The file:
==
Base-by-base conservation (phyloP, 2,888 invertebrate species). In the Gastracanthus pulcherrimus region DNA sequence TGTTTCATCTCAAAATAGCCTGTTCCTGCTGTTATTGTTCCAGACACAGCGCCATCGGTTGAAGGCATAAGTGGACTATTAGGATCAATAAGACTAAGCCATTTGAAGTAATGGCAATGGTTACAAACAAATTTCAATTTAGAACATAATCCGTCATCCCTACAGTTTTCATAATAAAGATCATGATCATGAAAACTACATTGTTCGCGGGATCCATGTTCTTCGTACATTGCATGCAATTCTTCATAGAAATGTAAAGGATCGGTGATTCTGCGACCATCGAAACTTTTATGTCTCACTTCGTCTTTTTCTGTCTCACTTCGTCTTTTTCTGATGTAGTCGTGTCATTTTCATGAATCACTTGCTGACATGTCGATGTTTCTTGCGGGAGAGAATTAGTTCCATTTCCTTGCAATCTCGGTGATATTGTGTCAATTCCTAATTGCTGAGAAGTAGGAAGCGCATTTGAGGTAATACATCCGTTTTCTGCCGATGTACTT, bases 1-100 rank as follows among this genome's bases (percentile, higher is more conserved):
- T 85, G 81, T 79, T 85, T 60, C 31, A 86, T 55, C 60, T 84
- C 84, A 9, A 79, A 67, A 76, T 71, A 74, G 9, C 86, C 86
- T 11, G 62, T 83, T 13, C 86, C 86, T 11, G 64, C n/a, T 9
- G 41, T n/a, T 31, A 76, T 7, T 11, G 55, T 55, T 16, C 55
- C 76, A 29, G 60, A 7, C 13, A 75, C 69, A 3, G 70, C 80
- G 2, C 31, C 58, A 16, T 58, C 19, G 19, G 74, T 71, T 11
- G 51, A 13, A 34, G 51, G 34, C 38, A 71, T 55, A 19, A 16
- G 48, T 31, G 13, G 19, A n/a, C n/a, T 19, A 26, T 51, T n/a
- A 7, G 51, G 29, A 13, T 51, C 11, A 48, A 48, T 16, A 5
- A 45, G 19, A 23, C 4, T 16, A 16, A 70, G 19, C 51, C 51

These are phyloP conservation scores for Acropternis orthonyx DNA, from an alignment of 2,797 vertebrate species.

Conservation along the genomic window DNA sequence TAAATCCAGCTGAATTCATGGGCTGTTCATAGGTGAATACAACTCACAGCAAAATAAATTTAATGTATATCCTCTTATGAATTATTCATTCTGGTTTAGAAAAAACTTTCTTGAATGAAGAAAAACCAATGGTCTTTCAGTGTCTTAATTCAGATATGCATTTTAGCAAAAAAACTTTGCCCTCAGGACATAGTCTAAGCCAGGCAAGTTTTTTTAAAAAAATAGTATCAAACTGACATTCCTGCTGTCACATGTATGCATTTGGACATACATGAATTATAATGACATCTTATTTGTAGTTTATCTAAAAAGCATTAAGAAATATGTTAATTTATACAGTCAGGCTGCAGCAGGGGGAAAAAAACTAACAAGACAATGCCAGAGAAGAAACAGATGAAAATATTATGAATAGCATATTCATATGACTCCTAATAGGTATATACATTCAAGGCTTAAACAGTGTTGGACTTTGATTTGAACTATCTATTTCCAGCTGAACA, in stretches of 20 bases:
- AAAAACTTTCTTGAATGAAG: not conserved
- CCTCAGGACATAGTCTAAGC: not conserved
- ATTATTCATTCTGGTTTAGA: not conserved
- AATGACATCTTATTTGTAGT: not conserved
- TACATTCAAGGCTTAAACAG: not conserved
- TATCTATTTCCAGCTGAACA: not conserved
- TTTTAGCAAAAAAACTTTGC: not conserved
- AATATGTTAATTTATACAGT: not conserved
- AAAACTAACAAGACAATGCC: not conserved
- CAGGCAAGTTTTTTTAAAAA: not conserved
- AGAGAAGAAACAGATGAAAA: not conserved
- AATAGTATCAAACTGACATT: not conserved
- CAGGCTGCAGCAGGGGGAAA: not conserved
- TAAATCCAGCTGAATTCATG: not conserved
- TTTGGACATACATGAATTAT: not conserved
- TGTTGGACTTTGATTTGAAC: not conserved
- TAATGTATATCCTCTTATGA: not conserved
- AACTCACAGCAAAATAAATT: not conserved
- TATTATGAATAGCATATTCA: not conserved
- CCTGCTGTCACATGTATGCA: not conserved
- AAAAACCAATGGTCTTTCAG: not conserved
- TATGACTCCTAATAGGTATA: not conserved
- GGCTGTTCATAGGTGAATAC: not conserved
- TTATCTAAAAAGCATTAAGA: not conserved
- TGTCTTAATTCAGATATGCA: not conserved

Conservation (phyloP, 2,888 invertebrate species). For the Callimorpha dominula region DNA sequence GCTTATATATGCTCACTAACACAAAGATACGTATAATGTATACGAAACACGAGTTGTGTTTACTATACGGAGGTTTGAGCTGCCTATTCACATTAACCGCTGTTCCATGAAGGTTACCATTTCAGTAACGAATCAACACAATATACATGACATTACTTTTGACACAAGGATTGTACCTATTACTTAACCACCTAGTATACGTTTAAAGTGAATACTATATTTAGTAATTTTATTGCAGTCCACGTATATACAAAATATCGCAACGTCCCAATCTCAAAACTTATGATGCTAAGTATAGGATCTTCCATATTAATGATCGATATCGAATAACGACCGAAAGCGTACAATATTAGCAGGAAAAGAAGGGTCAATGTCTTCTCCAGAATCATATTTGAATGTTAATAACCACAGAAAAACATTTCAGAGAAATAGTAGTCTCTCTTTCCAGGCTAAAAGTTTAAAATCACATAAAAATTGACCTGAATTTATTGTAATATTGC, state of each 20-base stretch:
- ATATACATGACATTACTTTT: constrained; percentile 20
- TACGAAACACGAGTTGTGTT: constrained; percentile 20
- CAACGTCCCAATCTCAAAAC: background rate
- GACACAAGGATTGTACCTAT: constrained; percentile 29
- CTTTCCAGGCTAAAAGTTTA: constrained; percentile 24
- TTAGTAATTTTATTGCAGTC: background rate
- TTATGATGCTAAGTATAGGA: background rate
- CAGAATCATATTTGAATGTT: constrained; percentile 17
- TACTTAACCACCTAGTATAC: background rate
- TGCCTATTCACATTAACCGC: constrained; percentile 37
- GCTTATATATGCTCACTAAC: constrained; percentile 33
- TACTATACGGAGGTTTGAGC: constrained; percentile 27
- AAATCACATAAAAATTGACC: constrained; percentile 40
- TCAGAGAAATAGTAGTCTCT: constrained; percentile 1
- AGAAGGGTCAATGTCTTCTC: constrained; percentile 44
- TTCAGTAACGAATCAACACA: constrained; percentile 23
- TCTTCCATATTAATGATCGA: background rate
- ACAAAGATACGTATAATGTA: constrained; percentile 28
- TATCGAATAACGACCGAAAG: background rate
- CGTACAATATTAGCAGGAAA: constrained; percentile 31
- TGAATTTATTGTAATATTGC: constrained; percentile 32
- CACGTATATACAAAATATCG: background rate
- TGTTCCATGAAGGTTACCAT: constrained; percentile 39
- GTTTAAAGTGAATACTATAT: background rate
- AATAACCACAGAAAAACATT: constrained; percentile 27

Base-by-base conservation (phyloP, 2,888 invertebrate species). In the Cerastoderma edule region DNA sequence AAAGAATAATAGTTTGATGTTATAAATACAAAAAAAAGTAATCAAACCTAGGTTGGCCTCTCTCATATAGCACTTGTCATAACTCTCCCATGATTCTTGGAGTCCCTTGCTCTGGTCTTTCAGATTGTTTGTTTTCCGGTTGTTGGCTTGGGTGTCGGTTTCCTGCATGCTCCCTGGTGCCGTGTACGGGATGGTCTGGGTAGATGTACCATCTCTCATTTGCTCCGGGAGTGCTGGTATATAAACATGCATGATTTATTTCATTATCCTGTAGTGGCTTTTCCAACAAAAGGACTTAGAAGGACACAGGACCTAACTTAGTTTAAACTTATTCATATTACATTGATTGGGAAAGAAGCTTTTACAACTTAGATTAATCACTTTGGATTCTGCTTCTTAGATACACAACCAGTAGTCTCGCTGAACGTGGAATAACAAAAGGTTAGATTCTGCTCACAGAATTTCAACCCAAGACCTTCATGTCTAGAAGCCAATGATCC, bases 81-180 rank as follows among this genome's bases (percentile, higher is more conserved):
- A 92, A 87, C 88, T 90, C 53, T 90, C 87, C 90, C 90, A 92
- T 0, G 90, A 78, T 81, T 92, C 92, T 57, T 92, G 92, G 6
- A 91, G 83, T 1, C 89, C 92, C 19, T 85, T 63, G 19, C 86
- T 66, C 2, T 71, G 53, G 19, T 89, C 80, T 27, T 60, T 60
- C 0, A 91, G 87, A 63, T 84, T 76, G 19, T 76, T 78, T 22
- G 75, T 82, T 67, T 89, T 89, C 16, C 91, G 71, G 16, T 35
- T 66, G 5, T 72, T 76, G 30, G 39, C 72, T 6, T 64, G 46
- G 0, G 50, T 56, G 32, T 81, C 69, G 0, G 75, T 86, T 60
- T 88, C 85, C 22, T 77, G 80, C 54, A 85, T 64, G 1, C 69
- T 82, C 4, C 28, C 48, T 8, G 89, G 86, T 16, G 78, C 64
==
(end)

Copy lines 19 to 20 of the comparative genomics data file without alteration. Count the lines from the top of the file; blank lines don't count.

- TATCTATTTCCAGCTGAACA: not conserved
- TTTTAGCAAAAAAACTTTGC: not conserved